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Friday, July 4, 2014

Beyond Silence; Dr. Strangelove; The Hobbit: The Desolation of Smaug; and You Kill Me

Beyond Silence (Jenseits der Stille)  1996  104 minutes   When the film opens, Lara is a third grader and maybe the most attractive young girl any of us will ever see.  Both of her parents are totally deaf and rely on her heavily for communicating with teachers and others.  Lara takes advantage of their inability to hear to bend things her way.  Lara is not doing very well in school, but after her aunt gives her a clarinet, things improve.  We move to when Lara is 18, living in Berlin, writing her own music and, at the urging of her aunt, is preparing for the examination to get into a conservatory.  A second story line is Lara’s relationship wither her father, who has trouble with personal relations.  They are devoted to each other but Lara resents the fact that he can’t hear and appreciate her music and that in general she doesn’t get the signs of approval from him that her friends get from their hearing parents.  A few days before the exam, she gets word that her mother has been killed in a bicycle accident.  She goes home for the funeral and afterwards has a row with her father before she returns to Berlin.  Her father shows up for her exam and they reconcile.  We see her play and we see the faces of the judges.  There is no announcement of the result before the screen goes black, but it’s clear she passed.  A beautiful film.
Dr. Strangelove   1964   95 minutes   I hadn’t seen this since 1964 and had forgotten almost everything except Slim Pickens riding the H bomb and Sterling Hayden, the crazy general, worrying about pollution of his precious bodily fluids.  The real fun is Peter Sellers playing three roles:  a British officer seconded to Hayden, the US President and Dr. Strangelove, a mad former Nazi scientist employed as an advisor at DOD.  The cast includes everyone you ever heard of plus someone named Glenn Beck.  It can’t be the same one, but if it were he could have done the mad Nazi scientist role.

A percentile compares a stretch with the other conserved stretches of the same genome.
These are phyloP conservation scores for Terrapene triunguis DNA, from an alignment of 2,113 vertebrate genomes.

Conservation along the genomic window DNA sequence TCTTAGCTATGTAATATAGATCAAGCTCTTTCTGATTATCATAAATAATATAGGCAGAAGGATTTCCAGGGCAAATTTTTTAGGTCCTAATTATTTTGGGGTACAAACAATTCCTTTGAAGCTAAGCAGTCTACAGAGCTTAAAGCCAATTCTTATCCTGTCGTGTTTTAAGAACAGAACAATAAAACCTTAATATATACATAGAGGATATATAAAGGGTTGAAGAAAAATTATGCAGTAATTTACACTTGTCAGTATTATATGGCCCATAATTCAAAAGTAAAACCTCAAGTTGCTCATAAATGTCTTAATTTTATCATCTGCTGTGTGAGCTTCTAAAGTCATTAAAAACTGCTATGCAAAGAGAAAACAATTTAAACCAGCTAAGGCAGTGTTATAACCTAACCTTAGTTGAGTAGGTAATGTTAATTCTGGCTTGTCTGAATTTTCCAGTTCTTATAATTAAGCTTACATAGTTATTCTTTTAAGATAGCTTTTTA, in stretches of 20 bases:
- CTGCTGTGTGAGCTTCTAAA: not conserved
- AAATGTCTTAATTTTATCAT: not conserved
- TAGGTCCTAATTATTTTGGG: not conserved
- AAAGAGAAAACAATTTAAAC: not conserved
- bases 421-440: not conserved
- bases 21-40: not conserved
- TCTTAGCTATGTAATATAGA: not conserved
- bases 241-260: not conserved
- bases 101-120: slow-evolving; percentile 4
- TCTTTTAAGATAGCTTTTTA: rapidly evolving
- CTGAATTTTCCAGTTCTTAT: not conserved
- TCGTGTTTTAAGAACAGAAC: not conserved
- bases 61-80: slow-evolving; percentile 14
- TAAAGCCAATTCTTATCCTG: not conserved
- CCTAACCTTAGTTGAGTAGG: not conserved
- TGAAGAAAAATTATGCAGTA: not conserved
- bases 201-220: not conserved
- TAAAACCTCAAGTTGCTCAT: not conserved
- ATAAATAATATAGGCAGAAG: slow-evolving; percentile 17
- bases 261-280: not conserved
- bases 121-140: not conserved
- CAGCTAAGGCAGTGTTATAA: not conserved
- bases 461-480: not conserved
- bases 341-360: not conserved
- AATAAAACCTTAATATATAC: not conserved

The Hobbit: The Desolation of Smaug   2013   161 minutes  This is the second installment of Bilbo Baggin’s adventures in Middle Earth, which looks a lot like New Zealand.  There’s plenty of fantasy, including the elves and some giant spiders, but it would be worth seeing the film just for the scenery.  Smaug is one formidable dragon and there is as battle royal as Bilbo and 11 of the 13 dwarfs try kill him with molten metal.  The film ends with Smaug flying off to burn the town from which the dwarfs staged their raid into his cave.  Martin Freeman AKA Dr. Watson plays Bilbo and I think Benedict Cumberpatch was the head elf and the voice of the dragon.  I wonder if the Brits could make a movie without Cumberpatch.
You Kill Me   2007  92 minutes  I watched this on Netflix Instant View because it had Ben Kingsley.  He plays an alcoholic hit man for a Polish gang in Buffalo.  When he blows an assignment because he’s drunk and falls asleep, the boss sends him to San Francisco to dry out.  He goes to his AA meetings and does his job at a funeral home.  While preparing a corpse for a viewing, he meets a woman played most capably by Tea Leone.  They seem to need each other, and she doesn’t seem to mind that he kills people for a living.  When his boss is gunned down by a rival gang, Tea helps him even the score and then they return to San Francisco to live happily ever after

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